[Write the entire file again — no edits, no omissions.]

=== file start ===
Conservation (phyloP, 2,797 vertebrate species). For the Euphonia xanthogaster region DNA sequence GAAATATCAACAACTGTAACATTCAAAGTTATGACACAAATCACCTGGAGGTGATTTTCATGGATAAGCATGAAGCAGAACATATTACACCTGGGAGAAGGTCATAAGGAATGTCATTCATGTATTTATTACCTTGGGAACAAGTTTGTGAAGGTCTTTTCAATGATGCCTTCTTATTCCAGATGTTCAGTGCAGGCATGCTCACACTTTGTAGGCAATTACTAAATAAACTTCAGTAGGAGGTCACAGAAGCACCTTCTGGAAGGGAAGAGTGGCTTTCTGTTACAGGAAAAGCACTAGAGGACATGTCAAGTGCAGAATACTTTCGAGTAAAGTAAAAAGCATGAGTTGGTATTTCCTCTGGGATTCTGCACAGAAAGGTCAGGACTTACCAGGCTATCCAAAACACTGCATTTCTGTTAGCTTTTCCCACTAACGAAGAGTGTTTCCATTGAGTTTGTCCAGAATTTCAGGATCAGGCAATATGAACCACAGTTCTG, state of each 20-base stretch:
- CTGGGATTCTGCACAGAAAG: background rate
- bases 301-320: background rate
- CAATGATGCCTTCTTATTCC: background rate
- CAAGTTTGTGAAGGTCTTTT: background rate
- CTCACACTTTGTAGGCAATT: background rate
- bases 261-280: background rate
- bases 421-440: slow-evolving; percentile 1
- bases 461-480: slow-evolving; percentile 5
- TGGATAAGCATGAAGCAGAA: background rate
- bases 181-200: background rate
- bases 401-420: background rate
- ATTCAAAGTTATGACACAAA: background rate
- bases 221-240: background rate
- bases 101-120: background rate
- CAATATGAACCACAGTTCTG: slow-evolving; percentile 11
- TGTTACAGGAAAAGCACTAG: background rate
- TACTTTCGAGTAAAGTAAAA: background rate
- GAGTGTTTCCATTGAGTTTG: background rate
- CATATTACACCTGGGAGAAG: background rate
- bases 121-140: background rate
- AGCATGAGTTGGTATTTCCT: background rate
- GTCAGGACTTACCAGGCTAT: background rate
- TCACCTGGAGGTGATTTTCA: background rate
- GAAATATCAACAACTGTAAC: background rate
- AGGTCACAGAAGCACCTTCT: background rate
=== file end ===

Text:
Conservation (phyloP, 2,797 vertebrate species). For the Euphonia xanthogaster region DNA sequence GAAATATCAACAACTGTAACATTCAAAGTTATGACACAAATCACCTGGAGGTGATTTTCATGGATAAGCATGAAGCAGAACATATTACACCTGGGAGAAGGTCATAAGGAATGTCATTCATGTATTTATTACCTTGGGAACAAGTTTGTGAAGGTCTTTTCAATGATGCCTTCTTATTCCAGATGTTCAGTGCAGGCATGCTCACACTTTGTAGGCAATTACTAAATAAACTTCAGTAGGAGGTCACAGAAGCACCTTCTGGAAGGGAAGAGTGGCTTTCTGTTACAGGAAAAGCACTAGAGGACATGTCAAGTGCAGAATACTTTCGAGTAAAGTAAAAAGCATGAGTTGGTATTTCCTCTGGGATTCTGCACAGAAAGGTCAGGACTTACCAGGCTATCCAAAACACTGCATTTCTGTTAGCTTTTCCCACTAACGAAGAGTGTTTCCATTGAGTTTGTCCAGAATTTCAGGATCAGGCAATATGAACCACAGTTCTG, state of each 20-base stretch:
- CTGGGATTCTGCACAGAAAG: background rate
- bases 301-320: background rate
- CAATGATGCCTTCTTATTCC: background rate
- CAAGTTTGTGAAGGTCTTTT: background rate
- CTCACACTTTGTAGGCAATT: background rate
- bases 261-280: background rate
- bases 421-440: slow-evolving; percentile 1
- bases 461-480: slow-evolving; percentile 5
- TGGATAAGCATGAAGCAGAA: background rate
- bases 181-200: background rate
- bases 401-420: background rate
- ATTCAAAGTTATGACACAAA: background rate
- bases 221-240: background rate
- bases 101-120: background rate
- CAATATGAACCACAGTTCTG: slow-evolving; percentile 11
- TGTTACAGGAAAAGCACTAG: background rate
- TACTTTCGAGTAAAGTAAAA: background rate
- GAGTGTTTCCATTGAGTTTG: background rate
- CATATTACACCTGGGAGAAG: background rate
- bases 121-140: background rate
- AGCATGAGTTGGTATTTCCT: background rate
- GTCAGGACTTACCAGGCTAT: background rate
- TCACCTGGAGGTGATTTTCA: background rate
- GAAATATCAACAACTGTAAC: background rate
- AGGTCACAGAAGCACCTTCT: background rate